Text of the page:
I’ve lived in Southern California for over 60 years but from time to time I am introduced to a place I’ve never visited before.
Some may wonder how this is possible for someone who is in the media.
Well, this past Wednesday, I was invited to a luncheon in the Banquet Room at the Mesa Verde Country Club, located in Costa Mesa.
Perhaps some of the Nisei golfers in the audience know of the Mesa Verde Country Club and may have played on the course there.
From the window of the clubhouse I viewed the fairway and thought, “What a beautiful golf course.” Although I’m not a golfer, it looked like a tough layout to play on.
At any rate, let me get back to the luncheon.
Inviting me to the luncheon was Grace Sakioka, whom I met at the Manzanar Camp Reunion at the California Hotel in Las Vegas.
At the luncheon, my wife and I were introduced to Grace’s son, his charming wife and their son, Mark.
Some of you may recall I wrote a piece on Mark when he competed in the California State High School Track and Field Championships.
He will be attending UCLA next semester and has already been accepted on the Bruins’ track and field team, so we’ll be hearing more about him in the near future.
As a high school pole-vaulter, he was ranked No. 1 in indoor competition and No. 2 in outdoor competition.
Some of you old-time Nisei track-and-field fans may remember Cornelius “Dutch” Warmerdam, who was considered the superman of pole-vaulting when he broke the 15-foot barrier in the event. Many considered 15 feet as the pinnacle in the event.
Well, Mark’s best mark in prep pole-vaulting is 16’3”. If Warmerdam were around today, he’d probably be carrying Mark’s pole out to the stadium as his equipment caddy.
I asked Mark during the luncheon how he came to become a pole-vaulter.
For one thing, he said he didn’t care too much for events that required a race against time, as in sprinting and other running events.
During his prep career, he set the frosh/sophomore record in pole-vaulting, breaking a 25-year-old record at his school. He ranked No. 2 in California as a sophomore vaulter.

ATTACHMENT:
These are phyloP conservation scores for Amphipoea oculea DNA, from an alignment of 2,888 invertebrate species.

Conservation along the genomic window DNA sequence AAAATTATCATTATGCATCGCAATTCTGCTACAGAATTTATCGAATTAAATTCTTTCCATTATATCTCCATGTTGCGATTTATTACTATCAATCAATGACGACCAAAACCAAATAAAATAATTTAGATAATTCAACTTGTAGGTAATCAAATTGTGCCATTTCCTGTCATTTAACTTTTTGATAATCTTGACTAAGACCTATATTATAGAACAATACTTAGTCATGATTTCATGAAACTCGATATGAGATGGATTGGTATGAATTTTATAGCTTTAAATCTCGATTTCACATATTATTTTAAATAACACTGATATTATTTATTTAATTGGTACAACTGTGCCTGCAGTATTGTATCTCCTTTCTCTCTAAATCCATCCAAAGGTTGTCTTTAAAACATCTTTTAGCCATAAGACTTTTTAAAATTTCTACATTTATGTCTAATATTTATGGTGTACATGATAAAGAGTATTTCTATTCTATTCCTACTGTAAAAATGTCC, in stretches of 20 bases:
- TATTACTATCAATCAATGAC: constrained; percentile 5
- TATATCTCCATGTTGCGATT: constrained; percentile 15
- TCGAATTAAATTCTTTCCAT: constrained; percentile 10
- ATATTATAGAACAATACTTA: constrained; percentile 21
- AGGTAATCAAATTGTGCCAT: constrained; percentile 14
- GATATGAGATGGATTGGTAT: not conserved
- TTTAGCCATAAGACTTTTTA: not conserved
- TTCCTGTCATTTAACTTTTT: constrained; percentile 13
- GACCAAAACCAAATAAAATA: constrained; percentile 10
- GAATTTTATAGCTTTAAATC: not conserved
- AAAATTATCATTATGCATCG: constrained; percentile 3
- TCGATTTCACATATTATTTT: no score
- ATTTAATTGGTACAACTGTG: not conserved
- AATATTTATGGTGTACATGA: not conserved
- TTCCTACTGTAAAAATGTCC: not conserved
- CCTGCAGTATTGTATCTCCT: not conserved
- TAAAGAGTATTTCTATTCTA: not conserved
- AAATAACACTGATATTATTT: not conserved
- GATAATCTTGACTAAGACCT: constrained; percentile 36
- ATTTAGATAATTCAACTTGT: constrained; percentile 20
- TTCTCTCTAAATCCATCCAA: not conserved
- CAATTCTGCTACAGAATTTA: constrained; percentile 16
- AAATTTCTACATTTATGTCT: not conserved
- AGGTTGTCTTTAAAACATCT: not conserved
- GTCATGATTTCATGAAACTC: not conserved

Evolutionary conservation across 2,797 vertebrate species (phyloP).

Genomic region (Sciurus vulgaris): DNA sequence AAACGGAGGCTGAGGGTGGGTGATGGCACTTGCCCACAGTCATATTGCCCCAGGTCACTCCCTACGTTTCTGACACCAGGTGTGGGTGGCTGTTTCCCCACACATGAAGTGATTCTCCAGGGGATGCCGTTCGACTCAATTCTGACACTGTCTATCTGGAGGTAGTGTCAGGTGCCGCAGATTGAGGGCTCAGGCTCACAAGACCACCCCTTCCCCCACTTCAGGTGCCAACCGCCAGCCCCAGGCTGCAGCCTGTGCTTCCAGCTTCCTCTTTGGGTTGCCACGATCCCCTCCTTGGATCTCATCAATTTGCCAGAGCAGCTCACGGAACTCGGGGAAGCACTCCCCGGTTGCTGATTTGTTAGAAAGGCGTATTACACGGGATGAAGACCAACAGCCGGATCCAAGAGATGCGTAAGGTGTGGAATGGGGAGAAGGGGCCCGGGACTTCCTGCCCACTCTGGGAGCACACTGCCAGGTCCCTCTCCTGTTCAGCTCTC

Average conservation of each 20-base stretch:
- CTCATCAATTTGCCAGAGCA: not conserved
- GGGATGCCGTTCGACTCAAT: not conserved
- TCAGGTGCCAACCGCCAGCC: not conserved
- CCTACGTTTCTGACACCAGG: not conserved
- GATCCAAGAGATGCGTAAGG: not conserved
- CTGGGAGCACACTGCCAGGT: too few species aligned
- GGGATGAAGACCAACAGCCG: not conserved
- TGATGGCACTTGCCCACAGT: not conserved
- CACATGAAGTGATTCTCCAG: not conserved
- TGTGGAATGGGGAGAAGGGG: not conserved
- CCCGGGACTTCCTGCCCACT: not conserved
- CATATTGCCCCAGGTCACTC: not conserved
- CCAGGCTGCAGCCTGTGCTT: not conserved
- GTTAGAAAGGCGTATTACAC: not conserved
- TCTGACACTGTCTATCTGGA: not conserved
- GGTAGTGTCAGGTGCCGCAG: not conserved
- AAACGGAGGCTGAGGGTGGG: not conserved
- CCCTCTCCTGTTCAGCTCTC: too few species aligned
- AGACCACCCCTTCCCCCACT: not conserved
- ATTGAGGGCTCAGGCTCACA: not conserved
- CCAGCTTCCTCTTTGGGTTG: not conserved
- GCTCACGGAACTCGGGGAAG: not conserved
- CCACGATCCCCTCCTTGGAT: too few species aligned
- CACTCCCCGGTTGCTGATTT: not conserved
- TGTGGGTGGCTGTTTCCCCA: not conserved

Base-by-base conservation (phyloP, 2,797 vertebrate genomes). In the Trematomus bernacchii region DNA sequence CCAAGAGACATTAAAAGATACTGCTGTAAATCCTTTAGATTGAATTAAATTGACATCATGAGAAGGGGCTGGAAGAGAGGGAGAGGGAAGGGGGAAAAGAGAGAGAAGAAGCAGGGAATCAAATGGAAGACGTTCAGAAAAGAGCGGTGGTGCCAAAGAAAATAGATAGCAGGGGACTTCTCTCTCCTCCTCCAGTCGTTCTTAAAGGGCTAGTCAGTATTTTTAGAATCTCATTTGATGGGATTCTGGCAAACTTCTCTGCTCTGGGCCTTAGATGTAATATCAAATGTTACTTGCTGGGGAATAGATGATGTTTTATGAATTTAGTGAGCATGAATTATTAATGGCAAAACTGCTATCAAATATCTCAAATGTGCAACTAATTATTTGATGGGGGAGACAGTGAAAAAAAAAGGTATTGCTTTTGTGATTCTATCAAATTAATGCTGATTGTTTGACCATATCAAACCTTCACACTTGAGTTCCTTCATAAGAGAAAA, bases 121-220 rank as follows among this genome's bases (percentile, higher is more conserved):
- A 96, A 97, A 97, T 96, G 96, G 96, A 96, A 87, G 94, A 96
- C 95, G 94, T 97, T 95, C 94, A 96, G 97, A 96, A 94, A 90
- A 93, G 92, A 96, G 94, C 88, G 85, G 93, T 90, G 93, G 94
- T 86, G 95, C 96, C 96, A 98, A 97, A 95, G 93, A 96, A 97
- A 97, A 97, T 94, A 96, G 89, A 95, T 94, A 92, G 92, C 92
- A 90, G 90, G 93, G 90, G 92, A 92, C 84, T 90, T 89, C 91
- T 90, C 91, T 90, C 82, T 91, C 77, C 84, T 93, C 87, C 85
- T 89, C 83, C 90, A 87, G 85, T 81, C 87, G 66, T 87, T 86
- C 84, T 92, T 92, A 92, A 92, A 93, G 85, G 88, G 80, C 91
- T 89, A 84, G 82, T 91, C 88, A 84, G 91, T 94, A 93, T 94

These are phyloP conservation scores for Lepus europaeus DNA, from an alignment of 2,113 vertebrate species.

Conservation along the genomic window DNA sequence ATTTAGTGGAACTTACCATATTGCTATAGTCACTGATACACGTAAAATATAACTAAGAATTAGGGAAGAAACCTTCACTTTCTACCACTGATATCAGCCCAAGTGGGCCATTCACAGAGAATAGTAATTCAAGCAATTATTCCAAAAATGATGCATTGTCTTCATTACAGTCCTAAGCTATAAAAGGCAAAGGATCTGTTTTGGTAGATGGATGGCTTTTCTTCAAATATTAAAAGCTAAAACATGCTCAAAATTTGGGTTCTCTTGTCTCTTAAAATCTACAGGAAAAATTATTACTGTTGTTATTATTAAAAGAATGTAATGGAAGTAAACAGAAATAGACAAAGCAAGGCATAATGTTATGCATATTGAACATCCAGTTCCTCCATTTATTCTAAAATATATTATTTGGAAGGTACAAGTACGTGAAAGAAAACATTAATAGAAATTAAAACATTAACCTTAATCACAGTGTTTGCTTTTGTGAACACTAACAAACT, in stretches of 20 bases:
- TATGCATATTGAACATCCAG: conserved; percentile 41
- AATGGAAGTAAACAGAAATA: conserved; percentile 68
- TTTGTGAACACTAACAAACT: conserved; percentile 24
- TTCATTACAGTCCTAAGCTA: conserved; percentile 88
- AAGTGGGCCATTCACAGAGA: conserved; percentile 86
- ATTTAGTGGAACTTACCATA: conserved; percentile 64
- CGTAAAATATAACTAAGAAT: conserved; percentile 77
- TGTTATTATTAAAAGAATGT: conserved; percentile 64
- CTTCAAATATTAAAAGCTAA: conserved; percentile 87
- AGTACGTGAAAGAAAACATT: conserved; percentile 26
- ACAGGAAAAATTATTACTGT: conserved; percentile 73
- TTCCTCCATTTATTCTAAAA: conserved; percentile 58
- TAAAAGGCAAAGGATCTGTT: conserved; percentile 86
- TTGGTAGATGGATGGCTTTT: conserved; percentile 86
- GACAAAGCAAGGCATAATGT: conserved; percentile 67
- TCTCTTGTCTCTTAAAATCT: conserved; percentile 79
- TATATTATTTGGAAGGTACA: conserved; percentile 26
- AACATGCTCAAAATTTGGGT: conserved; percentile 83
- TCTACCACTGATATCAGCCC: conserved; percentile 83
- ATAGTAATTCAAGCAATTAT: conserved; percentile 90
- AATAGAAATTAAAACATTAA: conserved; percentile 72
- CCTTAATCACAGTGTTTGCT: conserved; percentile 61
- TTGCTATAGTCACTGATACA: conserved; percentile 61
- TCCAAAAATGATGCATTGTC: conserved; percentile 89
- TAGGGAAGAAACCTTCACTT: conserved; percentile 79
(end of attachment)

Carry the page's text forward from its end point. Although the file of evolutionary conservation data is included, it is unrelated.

As a junior. his personal best was 15’1” and as a senior, it was 16’3”.
He now holds his high school record for both indoor and outdoor vaulting, breaking the varsity record, which stood for 24 years.
During the 2011 season, he captured first place in nine meets, including the Orange County Championships and the CIF-SS Division 2.
Among other awards won, he was the Orange County Varsity Track and Field Athlete of the Week; Orange County Varsity All-County Boys Track and Field; Southern Division CIF Division 2 Champion; and Sunset League MVP.
Needless to say, I am really impressed by his accomplishments as a prep athlete and look forward to his career as a UCLA Bruin.
Who knows, he may be competing for a berth on the U.S. Olympic Team in the next Games.
Wouldn’t that be something? A JA competing in the Stars and Stripes in the Olympics.
I can envision the Japanese media writing him up: “Sakioka Wins Olympic Pole Vaulting … for America.”
That ought to confuse a lot of Nihonjins.
So, I want to thank Grace for giving me the opportunity to meet a wonderful and modest grandson and wish him the best.
Yes, although I won’t be using the 405 Freeway when it closes down for three days next week, I’m planning to stay in our house just the same because all the other freeways will be handling those who will be forced to find another route.